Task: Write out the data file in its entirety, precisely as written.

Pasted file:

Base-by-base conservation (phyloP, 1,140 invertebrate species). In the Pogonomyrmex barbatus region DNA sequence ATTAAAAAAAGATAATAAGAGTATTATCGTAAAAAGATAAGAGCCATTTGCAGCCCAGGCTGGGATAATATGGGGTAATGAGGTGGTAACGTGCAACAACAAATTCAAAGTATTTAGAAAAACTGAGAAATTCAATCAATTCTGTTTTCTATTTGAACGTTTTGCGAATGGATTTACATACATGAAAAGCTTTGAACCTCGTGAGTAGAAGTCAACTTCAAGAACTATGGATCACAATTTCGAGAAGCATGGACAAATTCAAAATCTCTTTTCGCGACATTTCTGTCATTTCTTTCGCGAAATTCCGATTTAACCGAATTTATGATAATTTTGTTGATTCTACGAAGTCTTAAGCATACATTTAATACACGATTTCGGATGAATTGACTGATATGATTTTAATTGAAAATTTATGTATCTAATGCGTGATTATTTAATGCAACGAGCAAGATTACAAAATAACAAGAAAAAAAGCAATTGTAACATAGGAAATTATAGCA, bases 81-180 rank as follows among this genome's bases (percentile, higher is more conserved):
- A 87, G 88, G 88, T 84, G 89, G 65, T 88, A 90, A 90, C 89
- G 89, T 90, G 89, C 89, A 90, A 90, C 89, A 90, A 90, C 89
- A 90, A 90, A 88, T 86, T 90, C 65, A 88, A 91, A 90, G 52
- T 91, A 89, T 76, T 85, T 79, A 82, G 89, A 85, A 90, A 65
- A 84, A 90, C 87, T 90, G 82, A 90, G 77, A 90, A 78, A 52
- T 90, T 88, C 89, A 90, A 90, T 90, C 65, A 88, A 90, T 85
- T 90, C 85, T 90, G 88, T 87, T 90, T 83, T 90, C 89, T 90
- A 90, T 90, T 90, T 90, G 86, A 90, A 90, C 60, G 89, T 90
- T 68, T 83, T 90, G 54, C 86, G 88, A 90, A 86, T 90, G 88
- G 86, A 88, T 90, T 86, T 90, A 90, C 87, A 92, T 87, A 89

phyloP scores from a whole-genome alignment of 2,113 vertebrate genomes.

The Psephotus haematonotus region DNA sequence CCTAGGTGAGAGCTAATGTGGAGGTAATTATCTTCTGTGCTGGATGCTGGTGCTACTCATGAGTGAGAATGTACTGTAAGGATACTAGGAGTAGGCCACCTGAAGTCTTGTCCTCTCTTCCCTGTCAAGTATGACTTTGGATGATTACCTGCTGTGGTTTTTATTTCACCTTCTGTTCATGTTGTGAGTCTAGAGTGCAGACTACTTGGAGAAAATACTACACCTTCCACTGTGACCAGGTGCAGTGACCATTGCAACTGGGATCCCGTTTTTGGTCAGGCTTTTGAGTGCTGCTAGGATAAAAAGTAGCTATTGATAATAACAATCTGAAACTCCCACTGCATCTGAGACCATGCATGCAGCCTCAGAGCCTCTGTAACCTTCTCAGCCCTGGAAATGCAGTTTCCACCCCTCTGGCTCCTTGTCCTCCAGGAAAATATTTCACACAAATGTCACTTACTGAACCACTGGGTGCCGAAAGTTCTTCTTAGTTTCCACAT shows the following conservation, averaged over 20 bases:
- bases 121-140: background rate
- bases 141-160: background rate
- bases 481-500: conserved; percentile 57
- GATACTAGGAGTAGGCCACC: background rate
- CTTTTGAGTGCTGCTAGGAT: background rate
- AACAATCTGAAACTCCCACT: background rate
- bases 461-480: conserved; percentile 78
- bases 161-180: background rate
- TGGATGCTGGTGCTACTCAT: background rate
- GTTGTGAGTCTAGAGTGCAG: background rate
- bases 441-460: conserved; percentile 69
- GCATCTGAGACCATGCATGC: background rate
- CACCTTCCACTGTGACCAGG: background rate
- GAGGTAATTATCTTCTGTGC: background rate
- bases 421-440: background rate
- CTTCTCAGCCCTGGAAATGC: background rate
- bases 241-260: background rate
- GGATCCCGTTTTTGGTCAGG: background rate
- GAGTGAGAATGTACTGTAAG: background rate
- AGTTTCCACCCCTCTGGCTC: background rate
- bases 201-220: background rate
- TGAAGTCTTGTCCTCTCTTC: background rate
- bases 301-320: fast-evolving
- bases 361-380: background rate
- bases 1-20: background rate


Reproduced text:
Base-by-base conservation (phyloP, 1,140 invertebrate species). In the Pogonomyrmex barbatus region DNA sequence ATTAAAAAAAGATAATAAGAGTATTATCGTAAAAAGATAAGAGCCATTTGCAGCCCAGGCTGGGATAATATGGGGTAATGAGGTGGTAACGTGCAACAACAAATTCAAAGTATTTAGAAAAACTGAGAAATTCAATCAATTCTGTTTTCTATTTGAACGTTTTGCGAATGGATTTACATACATGAAAAGCTTTGAACCTCGTGAGTAGAAGTCAACTTCAAGAACTATGGATCACAATTTCGAGAAGCATGGACAAATTCAAAATCTCTTTTCGCGACATTTCTGTCATTTCTTTCGCGAAATTCCGATTTAACCGAATTTATGATAATTTTGTTGATTCTACGAAGTCTTAAGCATACATTTAATACACGATTTCGGATGAATTGACTGATATGATTTTAATTGAAAATTTATGTATCTAATGCGTGATTATTTAATGCAACGAGCAAGATTACAAAATAACAAGAAAAAAAGCAATTGTAACATAGGAAATTATAGCA, bases 81-180 rank as follows among this genome's bases (percentile, higher is more conserved):
- A 87, G 88, G 88, T 84, G 89, G 65, T 88, A 90, A 90, C 89
- G 89, T 90, G 89, C 89, A 90, A 90, C 89, A 90, A 90, C 89
- A 90, A 90, A 88, T 86, T 90, C 65, A 88, A 91, A 90, G 52
- T 91, A 89, T 76, T 85, T 79, A 82, G 89, A 85, A 90, A 65
- A 84, A 90, C 87, T 90, G 82, A 90, G 77, A 90, A 78, A 52
- T 90, T 88, C 89, A 90, A 90, T 90, C 65, A 88, A 90, T 85
- T 90, C 85, T 90, G 88, T 87, T 90, T 83, T 90, C 89, T 90
- A 90, T 90, T 90, T 90, G 86, A 90, A 90, C 60, G 89, T 90
- T 68, T 83, T 90, G 54, C 86, G 88, A 90, A 86, T 90, G 88
- G 86, A 88, T 90, T 86, T 90, A 90, C 87, A 92, T 87, A 89

phyloP scores from a whole-genome alignment of 2,113 vertebrate genomes.

The Psephotus haematonotus region DNA sequence CCTAGGTGAGAGCTAATGTGGAGGTAATTATCTTCTGTGCTGGATGCTGGTGCTACTCATGAGTGAGAATGTACTGTAAGGATACTAGGAGTAGGCCACCTGAAGTCTTGTCCTCTCTTCCCTGTCAAGTATGACTTTGGATGATTACCTGCTGTGGTTTTTATTTCACCTTCTGTTCATGTTGTGAGTCTAGAGTGCAGACTACTTGGAGAAAATACTACACCTTCCACTGTGACCAGGTGCAGTGACCATTGCAACTGGGATCCCGTTTTTGGTCAGGCTTTTGAGTGCTGCTAGGATAAAAAGTAGCTATTGATAATAACAATCTGAAACTCCCACTGCATCTGAGACCATGCATGCAGCCTCAGAGCCTCTGTAACCTTCTCAGCCCTGGAAATGCAGTTTCCACCCCTCTGGCTCCTTGTCCTCCAGGAAAATATTTCACACAAATGTCACTTACTGAACCACTGGGTGCCGAAAGTTCTTCTTAGTTTCCACAT shows the following conservation, averaged over 20 bases:
- bases 121-140: background rate
- bases 141-160: background rate
- bases 481-500: conserved; percentile 57
- GATACTAGGAGTAGGCCACC: background rate
- CTTTTGAGTGCTGCTAGGAT: background rate
- AACAATCTGAAACTCCCACT: background rate
- bases 461-480: conserved; percentile 78
- bases 161-180: background rate
- TGGATGCTGGTGCTACTCAT: background rate
- GTTGTGAGTCTAGAGTGCAG: background rate
- bases 441-460: conserved; percentile 69
- GCATCTGAGACCATGCATGC: background rate
- CACCTTCCACTGTGACCAGG: background rate
- GAGGTAATTATCTTCTGTGC: background rate
- bases 421-440: background rate
- CTTCTCAGCCCTGGAAATGC: background rate
- bases 241-260: background rate
- GGATCCCGTTTTTGGTCAGG: background rate
- GAGTGAGAATGTACTGTAAG: background rate
- AGTTTCCACCCCTCTGGCTC: background rate
- bases 201-220: background rate
- TGAAGTCTTGTCCTCTCTTC: background rate
- bases 301-320: fast-evolving
- bases 361-380: background rate
- bases 1-20: background rate